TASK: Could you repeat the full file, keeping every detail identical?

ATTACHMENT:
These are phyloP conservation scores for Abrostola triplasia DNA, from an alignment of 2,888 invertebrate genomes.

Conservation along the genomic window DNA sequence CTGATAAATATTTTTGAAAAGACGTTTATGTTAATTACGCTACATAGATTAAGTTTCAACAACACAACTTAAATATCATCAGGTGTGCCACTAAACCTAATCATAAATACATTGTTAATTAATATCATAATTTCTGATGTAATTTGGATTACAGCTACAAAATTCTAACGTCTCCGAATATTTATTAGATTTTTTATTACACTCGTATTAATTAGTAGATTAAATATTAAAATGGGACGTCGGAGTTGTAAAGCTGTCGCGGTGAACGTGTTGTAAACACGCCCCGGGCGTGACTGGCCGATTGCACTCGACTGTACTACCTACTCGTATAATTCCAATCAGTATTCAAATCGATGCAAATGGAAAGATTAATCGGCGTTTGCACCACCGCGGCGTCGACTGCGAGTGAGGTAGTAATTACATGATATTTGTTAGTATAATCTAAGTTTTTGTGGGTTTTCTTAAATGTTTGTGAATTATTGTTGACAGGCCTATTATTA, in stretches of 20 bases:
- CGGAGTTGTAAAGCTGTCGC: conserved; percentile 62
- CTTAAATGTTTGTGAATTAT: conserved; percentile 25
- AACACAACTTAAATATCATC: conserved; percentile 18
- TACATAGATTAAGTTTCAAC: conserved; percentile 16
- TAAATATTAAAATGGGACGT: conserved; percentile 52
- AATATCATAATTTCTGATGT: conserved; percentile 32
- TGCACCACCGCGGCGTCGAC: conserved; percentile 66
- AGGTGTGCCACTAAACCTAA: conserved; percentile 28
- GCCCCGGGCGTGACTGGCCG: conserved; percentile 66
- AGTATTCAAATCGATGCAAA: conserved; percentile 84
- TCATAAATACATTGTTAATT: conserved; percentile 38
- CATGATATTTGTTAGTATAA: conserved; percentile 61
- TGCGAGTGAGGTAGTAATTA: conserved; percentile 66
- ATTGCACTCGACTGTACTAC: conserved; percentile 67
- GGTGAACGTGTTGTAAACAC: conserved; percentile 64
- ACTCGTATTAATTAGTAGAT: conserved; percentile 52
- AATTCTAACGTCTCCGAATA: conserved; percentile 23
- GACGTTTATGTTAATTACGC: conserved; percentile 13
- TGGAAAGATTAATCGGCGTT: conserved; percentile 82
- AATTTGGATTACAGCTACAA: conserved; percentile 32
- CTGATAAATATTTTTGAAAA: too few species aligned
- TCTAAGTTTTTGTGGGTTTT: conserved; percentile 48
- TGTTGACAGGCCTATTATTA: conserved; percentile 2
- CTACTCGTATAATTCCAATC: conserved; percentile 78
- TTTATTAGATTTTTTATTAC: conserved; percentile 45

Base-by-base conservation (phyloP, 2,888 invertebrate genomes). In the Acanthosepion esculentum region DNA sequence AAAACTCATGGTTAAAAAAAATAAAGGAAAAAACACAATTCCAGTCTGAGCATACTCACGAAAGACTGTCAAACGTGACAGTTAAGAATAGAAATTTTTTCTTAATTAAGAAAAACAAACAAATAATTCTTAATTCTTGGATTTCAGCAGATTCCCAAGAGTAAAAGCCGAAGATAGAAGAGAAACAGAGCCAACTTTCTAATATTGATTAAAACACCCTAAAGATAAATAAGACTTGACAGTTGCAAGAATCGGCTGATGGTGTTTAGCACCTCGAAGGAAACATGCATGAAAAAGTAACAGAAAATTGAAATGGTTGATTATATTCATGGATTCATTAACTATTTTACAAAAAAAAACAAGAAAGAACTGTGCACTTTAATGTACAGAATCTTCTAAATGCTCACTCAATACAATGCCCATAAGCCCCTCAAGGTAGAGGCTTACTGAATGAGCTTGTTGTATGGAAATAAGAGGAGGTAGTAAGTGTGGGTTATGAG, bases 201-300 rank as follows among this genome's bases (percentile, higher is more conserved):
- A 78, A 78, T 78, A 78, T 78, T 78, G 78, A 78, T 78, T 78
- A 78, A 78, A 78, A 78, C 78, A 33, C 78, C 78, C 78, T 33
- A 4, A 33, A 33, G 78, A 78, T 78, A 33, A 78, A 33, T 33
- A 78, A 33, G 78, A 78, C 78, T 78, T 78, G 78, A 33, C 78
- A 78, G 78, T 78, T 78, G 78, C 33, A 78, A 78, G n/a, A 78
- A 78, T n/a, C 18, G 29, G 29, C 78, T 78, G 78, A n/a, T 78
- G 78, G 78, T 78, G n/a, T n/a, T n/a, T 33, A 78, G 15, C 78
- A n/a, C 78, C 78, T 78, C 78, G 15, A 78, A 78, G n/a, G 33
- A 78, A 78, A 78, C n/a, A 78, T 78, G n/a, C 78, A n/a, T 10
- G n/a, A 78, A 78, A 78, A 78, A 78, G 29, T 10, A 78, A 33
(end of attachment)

These are phyloP conservation scores for Abrostola triplasia DNA, from an alignment of 2,888 invertebrate genomes.

Conservation along the genomic window DNA sequence CTGATAAATATTTTTGAAAAGACGTTTATGTTAATTACGCTACATAGATTAAGTTTCAACAACACAACTTAAATATCATCAGGTGTGCCACTAAACCTAATCATAAATACATTGTTAATTAATATCATAATTTCTGATGTAATTTGGATTACAGCTACAAAATTCTAACGTCTCCGAATATTTATTAGATTTTTTATTACACTCGTATTAATTAGTAGATTAAATATTAAAATGGGACGTCGGAGTTGTAAAGCTGTCGCGGTGAACGTGTTGTAAACACGCCCCGGGCGTGACTGGCCGATTGCACTCGACTGTACTACCTACTCGTATAATTCCAATCAGTATTCAAATCGATGCAAATGGAAAGATTAATCGGCGTTTGCACCACCGCGGCGTCGACTGCGAGTGAGGTAGTAATTACATGATATTTGTTAGTATAATCTAAGTTTTTGTGGGTTTTCTTAAATGTTTGTGAATTATTGTTGACAGGCCTATTATTA, in stretches of 20 bases:
- CGGAGTTGTAAAGCTGTCGC: conserved; percentile 62
- CTTAAATGTTTGTGAATTAT: conserved; percentile 25
- AACACAACTTAAATATCATC: conserved; percentile 18
- TACATAGATTAAGTTTCAAC: conserved; percentile 16
- TAAATATTAAAATGGGACGT: conserved; percentile 52
- AATATCATAATTTCTGATGT: conserved; percentile 32
- TGCACCACCGCGGCGTCGAC: conserved; percentile 66
- AGGTGTGCCACTAAACCTAA: conserved; percentile 28
- GCCCCGGGCGTGACTGGCCG: conserved; percentile 66
- AGTATTCAAATCGATGCAAA: conserved; percentile 84
- TCATAAATACATTGTTAATT: conserved; percentile 38
- CATGATATTTGTTAGTATAA: conserved; percentile 61
- TGCGAGTGAGGTAGTAATTA: conserved; percentile 66
- ATTGCACTCGACTGTACTAC: conserved; percentile 67
- GGTGAACGTGTTGTAAACAC: conserved; percentile 64
- ACTCGTATTAATTAGTAGAT: conserved; percentile 52
- AATTCTAACGTCTCCGAATA: conserved; percentile 23
- GACGTTTATGTTAATTACGC: conserved; percentile 13
- TGGAAAGATTAATCGGCGTT: conserved; percentile 82
- AATTTGGATTACAGCTACAA: conserved; percentile 32
- CTGATAAATATTTTTGAAAA: too few species aligned
- TCTAAGTTTTTGTGGGTTTT: conserved; percentile 48
- TGTTGACAGGCCTATTATTA: conserved; percentile 2
- CTACTCGTATAATTCCAATC: conserved; percentile 78
- TTTATTAGATTTTTTATTAC: conserved; percentile 45

Base-by-base conservation (phyloP, 2,888 invertebrate genomes). In the Acanthosepion esculentum region DNA sequence AAAACTCATGGTTAAAAAAAATAAAGGAAAAAACACAATTCCAGTCTGAGCATACTCACGAAAGACTGTCAAACGTGACAGTTAAGAATAGAAATTTTTTCTTAATTAAGAAAAACAAACAAATAATTCTTAATTCTTGGATTTCAGCAGATTCCCAAGAGTAAAAGCCGAAGATAGAAGAGAAACAGAGCCAACTTTCTAATATTGATTAAAACACCCTAAAGATAAATAAGACTTGACAGTTGCAAGAATCGGCTGATGGTGTTTAGCACCTCGAAGGAAACATGCATGAAAAAGTAACAGAAAATTGAAATGGTTGATTATATTCATGGATTCATTAACTATTTTACAAAAAAAAACAAGAAAGAACTGTGCACTTTAATGTACAGAATCTTCTAAATGCTCACTCAATACAATGCCCATAAGCCCCTCAAGGTAGAGGCTTACTGAATGAGCTTGTTGTATGGAAATAAGAGGAGGTAGTAAGTGTGGGTTATGAG, bases 201-300 rank as follows among this genome's bases (percentile, higher is more conserved):
- A 78, A 78, T 78, A 78, T 78, T 78, G 78, A 78, T 78, T 78
- A 78, A 78, A 78, A 78, C 78, A 33, C 78, C 78, C 78, T 33
- A 4, A 33, A 33, G 78, A 78, T 78, A 33, A 78, A 33, T 33
- A 78, A 33, G 78, A 78, C 78, T 78, T 78, G 78, A 33, C 78
- A 78, G 78, T 78, T 78, G 78, C 33, A 78, A 78, G n/a, A 78
- A 78, T n/a, C 18, G 29, G 29, C 78, T 78, G 78, A n/a, T 78
- G 78, G 78, T 78, G n/a, T n/a, T n/a, T 33, A 78, G 15, C 78
- A n/a, C 78, C 78, T 78, C 78, G 15, A 78, A 78, G n/a, G 33
- A 78, A 78, A 78, C n/a, A 78, T 78, G n/a, C 78, A n/a, T 10
- G n/a, A 78, A 78, A 78, A 78, A 78, G 29, T 10, A 78, A 33